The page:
I can't overstate how well the guys ran, though. Of the 10 BU men who raced, 7 of them set personal records at Franklin Park. I think Eric tied his time from New Englands (he was within one second either way, I hope I didn't shortchange him a slight PR), Peter, our 5th man, managed to come within 2 seconds of his PR despite being a little under the weather (I hope I'm not embarrassing him, but he was like a vomit-zombie after the race- it was an impressive performance) and our 10th guy, Mike, was the only one of us who had off day. I do want to say, though that Mike's "off day" was still about 90 seconds faster than he ever ran for 8k last year, so I hope I haven't sounded like I'm trying to call Mike out. He's improved by leaps and bounds this season, and won't one off race affect him.
With regards to finding out I have an allergy that's bad enough to have kept me from running for about three weeks, I'll say that I have been, in the past, both skeptical and critical of severe allergy sufferers. My foot is now firmly in my mouth on the subject. My best friend, Geoff, used to barely be able to run in the winter due to asthma worsened by exercising in the cold. I used to impatiently tell him to tough it out. Now I feel like a horse's ass, as well as wondering if karma has anything to do with allergies. If I'm going to get anything from the allergy shots, I hope that it's a better capacity for consistency. Looking over my running logs, my best training and racing almost invariably comes in the depths of winter and summer, when allergens are at their most dormant. If controlling the allergies better allows me to carry some of that momentum further into the spring and fall, I'd like to think some good racing results are just around the corner. The colder weather of the last few days has left me feeling a little clearer, and I managed 31 reasonably wheeze-free minutes today. In another 2-3 weeks, I'd like to think I'll be on my way to a nice set of PRs over 800m and the mile.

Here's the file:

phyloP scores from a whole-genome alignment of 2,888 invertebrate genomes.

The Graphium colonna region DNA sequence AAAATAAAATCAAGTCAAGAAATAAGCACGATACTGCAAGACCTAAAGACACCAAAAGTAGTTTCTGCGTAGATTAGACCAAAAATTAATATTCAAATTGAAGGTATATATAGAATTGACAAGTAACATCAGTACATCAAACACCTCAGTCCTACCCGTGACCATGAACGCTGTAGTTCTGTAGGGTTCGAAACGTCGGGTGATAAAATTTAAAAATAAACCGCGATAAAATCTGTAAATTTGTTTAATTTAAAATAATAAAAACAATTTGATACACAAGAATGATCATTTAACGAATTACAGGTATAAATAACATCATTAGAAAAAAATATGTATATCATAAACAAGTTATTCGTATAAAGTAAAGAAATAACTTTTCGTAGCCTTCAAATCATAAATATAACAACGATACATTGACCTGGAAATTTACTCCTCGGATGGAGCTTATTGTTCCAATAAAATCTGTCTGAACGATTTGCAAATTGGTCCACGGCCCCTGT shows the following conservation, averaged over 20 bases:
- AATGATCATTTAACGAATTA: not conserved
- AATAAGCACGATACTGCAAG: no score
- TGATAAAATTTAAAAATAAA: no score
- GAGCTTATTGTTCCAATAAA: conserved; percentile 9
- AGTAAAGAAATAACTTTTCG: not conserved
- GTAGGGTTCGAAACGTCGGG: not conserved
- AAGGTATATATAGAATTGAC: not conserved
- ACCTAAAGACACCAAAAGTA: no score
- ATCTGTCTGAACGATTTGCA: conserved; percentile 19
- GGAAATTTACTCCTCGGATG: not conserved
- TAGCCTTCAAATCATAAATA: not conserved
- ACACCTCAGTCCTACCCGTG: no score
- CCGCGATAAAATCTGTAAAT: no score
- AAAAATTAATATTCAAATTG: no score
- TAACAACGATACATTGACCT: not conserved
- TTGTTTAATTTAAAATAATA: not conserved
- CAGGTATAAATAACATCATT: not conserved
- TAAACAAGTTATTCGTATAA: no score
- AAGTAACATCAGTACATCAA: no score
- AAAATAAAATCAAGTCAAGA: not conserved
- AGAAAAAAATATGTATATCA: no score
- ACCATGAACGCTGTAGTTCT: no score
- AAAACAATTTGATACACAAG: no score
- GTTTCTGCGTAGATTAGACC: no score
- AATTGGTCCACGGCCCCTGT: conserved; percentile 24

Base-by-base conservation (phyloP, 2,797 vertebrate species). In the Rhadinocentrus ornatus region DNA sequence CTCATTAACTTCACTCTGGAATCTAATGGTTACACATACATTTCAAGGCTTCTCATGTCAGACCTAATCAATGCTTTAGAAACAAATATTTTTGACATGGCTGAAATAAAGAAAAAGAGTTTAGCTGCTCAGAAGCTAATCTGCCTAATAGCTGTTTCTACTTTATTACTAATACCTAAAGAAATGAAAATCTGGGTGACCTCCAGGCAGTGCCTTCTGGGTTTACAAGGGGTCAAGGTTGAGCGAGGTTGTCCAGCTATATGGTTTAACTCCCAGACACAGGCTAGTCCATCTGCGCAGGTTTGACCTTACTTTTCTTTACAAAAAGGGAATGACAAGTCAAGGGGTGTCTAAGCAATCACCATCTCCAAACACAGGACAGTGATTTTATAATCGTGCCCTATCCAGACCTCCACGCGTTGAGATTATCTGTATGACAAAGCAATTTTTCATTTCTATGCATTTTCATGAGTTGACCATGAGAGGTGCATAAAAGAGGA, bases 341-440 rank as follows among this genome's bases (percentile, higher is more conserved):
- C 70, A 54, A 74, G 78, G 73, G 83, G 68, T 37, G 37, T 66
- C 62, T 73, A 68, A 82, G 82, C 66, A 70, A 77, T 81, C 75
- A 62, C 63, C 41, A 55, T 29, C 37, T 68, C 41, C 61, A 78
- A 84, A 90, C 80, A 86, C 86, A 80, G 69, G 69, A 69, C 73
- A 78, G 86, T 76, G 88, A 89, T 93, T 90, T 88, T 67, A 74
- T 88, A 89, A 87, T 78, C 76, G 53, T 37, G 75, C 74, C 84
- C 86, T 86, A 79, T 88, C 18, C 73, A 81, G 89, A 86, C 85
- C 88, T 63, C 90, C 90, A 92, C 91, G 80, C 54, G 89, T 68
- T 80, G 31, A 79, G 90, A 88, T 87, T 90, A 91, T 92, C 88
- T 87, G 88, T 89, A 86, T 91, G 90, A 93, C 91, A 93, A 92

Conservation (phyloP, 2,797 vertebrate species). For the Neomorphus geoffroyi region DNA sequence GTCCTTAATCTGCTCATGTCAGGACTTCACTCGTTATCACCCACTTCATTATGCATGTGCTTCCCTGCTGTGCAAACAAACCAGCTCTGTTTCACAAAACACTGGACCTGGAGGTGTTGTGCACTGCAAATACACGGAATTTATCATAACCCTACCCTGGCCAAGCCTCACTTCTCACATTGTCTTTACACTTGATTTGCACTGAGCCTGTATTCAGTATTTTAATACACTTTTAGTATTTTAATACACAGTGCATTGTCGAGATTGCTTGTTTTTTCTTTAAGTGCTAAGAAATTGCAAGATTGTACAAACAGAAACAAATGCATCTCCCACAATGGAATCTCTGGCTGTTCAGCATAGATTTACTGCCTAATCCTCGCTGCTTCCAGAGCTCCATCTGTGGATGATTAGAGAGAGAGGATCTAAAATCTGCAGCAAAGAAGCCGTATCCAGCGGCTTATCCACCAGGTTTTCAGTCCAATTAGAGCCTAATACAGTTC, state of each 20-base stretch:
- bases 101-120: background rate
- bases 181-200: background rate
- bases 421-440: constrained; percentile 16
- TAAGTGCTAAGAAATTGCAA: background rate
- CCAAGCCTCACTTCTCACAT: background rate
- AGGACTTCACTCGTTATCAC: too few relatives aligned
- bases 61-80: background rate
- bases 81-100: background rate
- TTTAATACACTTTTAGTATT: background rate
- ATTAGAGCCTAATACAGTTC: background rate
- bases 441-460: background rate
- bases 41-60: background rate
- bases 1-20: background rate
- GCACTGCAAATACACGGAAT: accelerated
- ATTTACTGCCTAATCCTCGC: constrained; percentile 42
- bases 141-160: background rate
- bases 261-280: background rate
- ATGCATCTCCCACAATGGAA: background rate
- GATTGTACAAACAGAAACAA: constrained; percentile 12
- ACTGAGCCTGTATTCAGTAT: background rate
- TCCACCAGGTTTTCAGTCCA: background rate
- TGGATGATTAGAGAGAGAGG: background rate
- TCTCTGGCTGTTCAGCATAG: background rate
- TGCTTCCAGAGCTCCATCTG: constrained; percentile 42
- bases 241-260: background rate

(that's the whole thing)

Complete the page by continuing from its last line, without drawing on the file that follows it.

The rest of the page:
Lastly, because this entry is 1) disgustingly long and 2) consists of far too much whining/excusing, let me end by saying how proud of I am of my younger brother, Kevin, who finished in 4th place at the NH Division I Championships on Saturday with a time of 15:55 for the Derryfield Park 5k. Not only did Kev's time tie my high school PR on the notoriously difficult course, it also bested my best finish at the meet (4th as opposed to 9th) AND came at a much more significant time in the season (the Division Championships, where his team got 2nd place, as opposed to my early-season performance at the Manchester Invitational). Relative to his 800/mile performances, Kevin is a much better cross country runner than I ever was in high school, and this performance only further supports that observation. He has two cross country races left in his high school career-- the New Hampshire Meet of Champions and the New England Championships-- and I hope to make it to at least one of them.
Regular, less verbose, running-related related posts will resume on Sunday. Best of luck to everyone as they enter their championship seasons!